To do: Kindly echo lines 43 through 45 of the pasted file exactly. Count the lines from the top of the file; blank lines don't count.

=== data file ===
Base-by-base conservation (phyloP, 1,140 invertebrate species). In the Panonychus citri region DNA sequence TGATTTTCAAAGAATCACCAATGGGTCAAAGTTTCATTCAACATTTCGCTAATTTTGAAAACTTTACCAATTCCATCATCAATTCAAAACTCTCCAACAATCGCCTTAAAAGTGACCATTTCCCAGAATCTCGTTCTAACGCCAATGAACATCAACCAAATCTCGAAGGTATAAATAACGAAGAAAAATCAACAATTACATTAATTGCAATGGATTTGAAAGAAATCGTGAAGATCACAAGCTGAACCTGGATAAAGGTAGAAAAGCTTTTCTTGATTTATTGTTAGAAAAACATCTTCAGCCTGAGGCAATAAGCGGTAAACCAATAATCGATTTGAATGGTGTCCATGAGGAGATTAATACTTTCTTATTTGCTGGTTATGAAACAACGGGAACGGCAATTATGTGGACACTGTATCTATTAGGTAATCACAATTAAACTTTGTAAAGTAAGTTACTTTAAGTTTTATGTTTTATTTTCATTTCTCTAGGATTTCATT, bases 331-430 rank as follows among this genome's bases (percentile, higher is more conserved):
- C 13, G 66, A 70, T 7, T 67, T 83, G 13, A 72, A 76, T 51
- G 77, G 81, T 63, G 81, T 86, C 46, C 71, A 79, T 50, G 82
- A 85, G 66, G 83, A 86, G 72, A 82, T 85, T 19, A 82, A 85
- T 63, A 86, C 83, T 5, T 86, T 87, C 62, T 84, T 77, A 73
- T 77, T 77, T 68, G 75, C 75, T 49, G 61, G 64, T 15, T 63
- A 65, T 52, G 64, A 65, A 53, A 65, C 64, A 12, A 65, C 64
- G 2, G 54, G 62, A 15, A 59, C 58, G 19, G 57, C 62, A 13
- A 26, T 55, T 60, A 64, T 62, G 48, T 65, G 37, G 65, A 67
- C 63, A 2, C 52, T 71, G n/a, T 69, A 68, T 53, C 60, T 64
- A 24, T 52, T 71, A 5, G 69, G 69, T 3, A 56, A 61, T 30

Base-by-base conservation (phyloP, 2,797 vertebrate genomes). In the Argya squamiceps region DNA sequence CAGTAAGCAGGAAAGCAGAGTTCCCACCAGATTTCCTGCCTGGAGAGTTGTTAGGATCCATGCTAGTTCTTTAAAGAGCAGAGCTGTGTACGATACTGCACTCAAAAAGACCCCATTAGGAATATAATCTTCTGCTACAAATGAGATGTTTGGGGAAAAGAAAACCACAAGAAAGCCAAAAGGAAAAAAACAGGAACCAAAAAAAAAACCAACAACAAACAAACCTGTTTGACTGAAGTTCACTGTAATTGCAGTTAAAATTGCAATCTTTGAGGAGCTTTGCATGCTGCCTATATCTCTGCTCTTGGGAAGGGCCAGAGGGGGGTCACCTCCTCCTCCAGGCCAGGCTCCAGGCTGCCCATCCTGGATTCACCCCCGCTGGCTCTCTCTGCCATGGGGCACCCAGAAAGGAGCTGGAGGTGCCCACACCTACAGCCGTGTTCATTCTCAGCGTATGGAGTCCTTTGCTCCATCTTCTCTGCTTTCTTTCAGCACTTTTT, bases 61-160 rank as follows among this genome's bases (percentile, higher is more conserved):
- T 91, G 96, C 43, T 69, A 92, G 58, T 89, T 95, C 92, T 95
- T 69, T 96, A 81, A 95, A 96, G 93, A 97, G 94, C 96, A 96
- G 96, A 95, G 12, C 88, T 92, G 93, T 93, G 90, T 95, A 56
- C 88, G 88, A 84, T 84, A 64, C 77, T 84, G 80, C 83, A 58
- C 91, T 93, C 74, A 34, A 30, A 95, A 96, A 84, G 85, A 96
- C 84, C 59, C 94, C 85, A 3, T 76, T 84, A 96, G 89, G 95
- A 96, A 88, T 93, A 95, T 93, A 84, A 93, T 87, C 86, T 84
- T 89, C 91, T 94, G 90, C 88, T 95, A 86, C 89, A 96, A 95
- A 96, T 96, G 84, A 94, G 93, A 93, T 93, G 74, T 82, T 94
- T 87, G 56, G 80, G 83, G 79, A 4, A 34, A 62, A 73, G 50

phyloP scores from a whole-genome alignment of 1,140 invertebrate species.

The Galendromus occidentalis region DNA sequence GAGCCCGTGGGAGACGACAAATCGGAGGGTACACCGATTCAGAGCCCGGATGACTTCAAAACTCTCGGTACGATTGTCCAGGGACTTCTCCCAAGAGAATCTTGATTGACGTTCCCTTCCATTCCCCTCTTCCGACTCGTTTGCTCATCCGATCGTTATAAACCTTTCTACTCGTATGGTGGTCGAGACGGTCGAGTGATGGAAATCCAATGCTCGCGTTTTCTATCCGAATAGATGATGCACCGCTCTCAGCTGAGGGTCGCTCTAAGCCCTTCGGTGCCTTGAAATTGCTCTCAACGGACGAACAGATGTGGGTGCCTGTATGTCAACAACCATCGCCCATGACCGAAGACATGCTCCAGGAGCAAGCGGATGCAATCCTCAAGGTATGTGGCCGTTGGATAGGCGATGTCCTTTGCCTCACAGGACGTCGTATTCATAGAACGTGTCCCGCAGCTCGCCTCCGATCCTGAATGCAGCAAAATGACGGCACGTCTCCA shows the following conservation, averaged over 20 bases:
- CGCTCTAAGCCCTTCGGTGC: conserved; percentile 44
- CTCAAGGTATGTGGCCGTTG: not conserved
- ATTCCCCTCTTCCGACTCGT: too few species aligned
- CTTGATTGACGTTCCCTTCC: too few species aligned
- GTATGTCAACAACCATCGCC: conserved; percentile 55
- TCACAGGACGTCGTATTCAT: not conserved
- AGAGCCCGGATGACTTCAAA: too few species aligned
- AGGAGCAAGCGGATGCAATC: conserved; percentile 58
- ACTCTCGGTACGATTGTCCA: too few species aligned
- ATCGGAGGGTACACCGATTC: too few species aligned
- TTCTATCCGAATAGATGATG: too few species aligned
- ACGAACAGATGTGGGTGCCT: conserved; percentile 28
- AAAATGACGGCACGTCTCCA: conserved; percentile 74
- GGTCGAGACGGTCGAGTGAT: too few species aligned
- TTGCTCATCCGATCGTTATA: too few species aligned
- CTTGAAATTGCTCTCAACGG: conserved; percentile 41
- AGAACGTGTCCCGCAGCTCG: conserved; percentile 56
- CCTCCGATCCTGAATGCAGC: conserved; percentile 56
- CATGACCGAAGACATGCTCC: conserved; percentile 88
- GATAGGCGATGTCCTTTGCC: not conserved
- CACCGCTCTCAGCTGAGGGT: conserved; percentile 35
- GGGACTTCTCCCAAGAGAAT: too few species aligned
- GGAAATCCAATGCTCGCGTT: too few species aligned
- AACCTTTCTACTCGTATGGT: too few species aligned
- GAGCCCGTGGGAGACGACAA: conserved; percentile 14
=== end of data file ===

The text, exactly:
- CATGACCGAAGACATGCTCC: conserved; percentile 88
- GATAGGCGATGTCCTTTGCC: not conserved
- CACCGCTCTCAGCTGAGGGT: conserved; percentile 35